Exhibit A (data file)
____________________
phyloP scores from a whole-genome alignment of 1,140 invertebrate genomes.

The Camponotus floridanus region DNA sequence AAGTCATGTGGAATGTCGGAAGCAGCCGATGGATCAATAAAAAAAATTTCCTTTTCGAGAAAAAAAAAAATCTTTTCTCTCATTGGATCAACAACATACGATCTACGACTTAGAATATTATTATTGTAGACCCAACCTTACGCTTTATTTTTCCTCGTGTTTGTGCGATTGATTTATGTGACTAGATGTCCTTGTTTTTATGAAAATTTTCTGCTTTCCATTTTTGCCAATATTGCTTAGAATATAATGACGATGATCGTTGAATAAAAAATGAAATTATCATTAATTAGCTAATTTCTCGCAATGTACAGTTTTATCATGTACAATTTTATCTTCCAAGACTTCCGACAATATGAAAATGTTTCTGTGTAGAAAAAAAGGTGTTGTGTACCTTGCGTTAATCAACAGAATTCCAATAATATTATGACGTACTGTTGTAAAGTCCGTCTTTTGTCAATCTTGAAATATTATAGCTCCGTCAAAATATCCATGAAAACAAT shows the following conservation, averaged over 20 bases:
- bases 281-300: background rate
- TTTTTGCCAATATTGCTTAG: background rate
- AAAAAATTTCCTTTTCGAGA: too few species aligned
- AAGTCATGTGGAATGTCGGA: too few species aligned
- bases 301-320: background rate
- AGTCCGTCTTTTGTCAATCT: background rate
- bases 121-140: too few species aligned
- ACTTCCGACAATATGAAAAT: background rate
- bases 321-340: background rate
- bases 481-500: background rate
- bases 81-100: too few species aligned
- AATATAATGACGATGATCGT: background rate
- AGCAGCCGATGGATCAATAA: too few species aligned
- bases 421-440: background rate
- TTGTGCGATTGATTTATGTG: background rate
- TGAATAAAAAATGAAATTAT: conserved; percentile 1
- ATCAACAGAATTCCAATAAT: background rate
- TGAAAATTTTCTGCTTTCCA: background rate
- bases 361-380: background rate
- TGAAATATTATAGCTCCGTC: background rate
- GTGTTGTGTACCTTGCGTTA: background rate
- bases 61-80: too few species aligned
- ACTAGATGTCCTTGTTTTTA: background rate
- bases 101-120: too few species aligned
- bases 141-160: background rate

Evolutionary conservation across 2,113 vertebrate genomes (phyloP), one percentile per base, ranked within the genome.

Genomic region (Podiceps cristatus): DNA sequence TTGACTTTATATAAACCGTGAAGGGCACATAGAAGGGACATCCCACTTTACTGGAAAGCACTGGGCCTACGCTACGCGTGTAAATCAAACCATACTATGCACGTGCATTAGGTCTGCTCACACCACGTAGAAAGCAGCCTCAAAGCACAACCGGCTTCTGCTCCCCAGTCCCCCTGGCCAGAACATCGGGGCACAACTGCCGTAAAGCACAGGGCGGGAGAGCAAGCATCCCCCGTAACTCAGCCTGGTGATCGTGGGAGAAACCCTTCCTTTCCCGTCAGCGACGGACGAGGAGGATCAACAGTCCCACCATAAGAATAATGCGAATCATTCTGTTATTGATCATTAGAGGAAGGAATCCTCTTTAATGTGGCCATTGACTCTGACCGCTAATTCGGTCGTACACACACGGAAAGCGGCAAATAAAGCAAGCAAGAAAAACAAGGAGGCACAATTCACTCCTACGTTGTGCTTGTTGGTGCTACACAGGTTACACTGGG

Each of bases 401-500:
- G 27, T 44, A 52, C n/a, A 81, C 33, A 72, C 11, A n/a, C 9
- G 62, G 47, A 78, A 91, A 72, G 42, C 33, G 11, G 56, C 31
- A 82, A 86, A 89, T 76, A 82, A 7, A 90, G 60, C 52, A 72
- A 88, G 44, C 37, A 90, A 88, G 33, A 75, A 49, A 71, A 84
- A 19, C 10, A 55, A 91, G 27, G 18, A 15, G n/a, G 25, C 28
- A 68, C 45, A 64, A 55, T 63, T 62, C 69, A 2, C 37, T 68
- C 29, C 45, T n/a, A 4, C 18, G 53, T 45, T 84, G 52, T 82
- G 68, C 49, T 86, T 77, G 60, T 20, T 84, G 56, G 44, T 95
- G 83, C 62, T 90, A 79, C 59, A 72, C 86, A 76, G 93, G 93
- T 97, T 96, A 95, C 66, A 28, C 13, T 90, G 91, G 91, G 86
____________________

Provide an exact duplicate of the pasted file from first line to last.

phyloP scores from a whole-genome alignment of 1,140 invertebrate genomes.

The Camponotus floridanus region DNA sequence AAGTCATGTGGAATGTCGGAAGCAGCCGATGGATCAATAAAAAAAATTTCCTTTTCGAGAAAAAAAAAAATCTTTTCTCTCATTGGATCAACAACATACGATCTACGACTTAGAATATTATTATTGTAGACCCAACCTTACGCTTTATTTTTCCTCGTGTTTGTGCGATTGATTTATGTGACTAGATGTCCTTGTTTTTATGAAAATTTTCTGCTTTCCATTTTTGCCAATATTGCTTAGAATATAATGACGATGATCGTTGAATAAAAAATGAAATTATCATTAATTAGCTAATTTCTCGCAATGTACAGTTTTATCATGTACAATTTTATCTTCCAAGACTTCCGACAATATGAAAATGTTTCTGTGTAGAAAAAAAGGTGTTGTGTACCTTGCGTTAATCAACAGAATTCCAATAATATTATGACGTACTGTTGTAAAGTCCGTCTTTTGTCAATCTTGAAATATTATAGCTCCGTCAAAATATCCATGAAAACAAT shows the following conservation, averaged over 20 bases:
- bases 281-300: background rate
- TTTTTGCCAATATTGCTTAG: background rate
- AAAAAATTTCCTTTTCGAGA: too few species aligned
- AAGTCATGTGGAATGTCGGA: too few species aligned
- bases 301-320: background rate
- AGTCCGTCTTTTGTCAATCT: background rate
- bases 121-140: too few species aligned
- ACTTCCGACAATATGAAAAT: background rate
- bases 321-340: background rate
- bases 481-500: background rate
- bases 81-100: too few species aligned
- AATATAATGACGATGATCGT: background rate
- AGCAGCCGATGGATCAATAA: too few species aligned
- bases 421-440: background rate
- TTGTGCGATTGATTTATGTG: background rate
- TGAATAAAAAATGAAATTAT: conserved; percentile 1
- ATCAACAGAATTCCAATAAT: background rate
- TGAAAATTTTCTGCTTTCCA: background rate
- bases 361-380: background rate
- TGAAATATTATAGCTCCGTC: background rate
- GTGTTGTGTACCTTGCGTTA: background rate
- bases 61-80: too few species aligned
- ACTAGATGTCCTTGTTTTTA: background rate
- bases 101-120: too few species aligned
- bases 141-160: background rate

Evolutionary conservation across 2,113 vertebrate genomes (phyloP), one percentile per base, ranked within the genome.

Genomic region (Podiceps cristatus): DNA sequence TTGACTTTATATAAACCGTGAAGGGCACATAGAAGGGACATCCCACTTTACTGGAAAGCACTGGGCCTACGCTACGCGTGTAAATCAAACCATACTATGCACGTGCATTAGGTCTGCTCACACCACGTAGAAAGCAGCCTCAAAGCACAACCGGCTTCTGCTCCCCAGTCCCCCTGGCCAGAACATCGGGGCACAACTGCCGTAAAGCACAGGGCGGGAGAGCAAGCATCCCCCGTAACTCAGCCTGGTGATCGTGGGAGAAACCCTTCCTTTCCCGTCAGCGACGGACGAGGAGGATCAACAGTCCCACCATAAGAATAATGCGAATCATTCTGTTATTGATCATTAGAGGAAGGAATCCTCTTTAATGTGGCCATTGACTCTGACCGCTAATTCGGTCGTACACACACGGAAAGCGGCAAATAAAGCAAGCAAGAAAAACAAGGAGGCACAATTCACTCCTACGTTGTGCTTGTTGGTGCTACACAGGTTACACTGGG

Each of bases 401-500:
- G 27, T 44, A 52, C n/a, A 81, C 33, A 72, C 11, A n/a, C 9
- G 62, G 47, A 78, A 91, A 72, G 42, C 33, G 11, G 56, C 31
- A 82, A 86, A 89, T 76, A 82, A 7, A 90, G 60, C 52, A 72
- A 88, G 44, C 37, A 90, A 88, G 33, A 75, A 49, A 71, A 84
- A 19, C 10, A 55, A 91, G 27, G 18, A 15, G n/a, G 25, C 28
- A 68, C 45, A 64, A 55, T 63, T 62, C 69, A 2, C 37, T 68
- C 29, C 45, T n/a, A 4, C 18, G 53, T 45, T 84, G 52, T 82
- G 68, C 49, T 86, T 77, G 60, T 20, T 84, G 56, G 44, T 95
- G 83, C 62, T 90, A 79, C 59, A 72, C 86, A 76, G 93, G 93
- T 97, T 96, A 95, C 66, A 28, C 13, T 90, G 91, G 91, G 86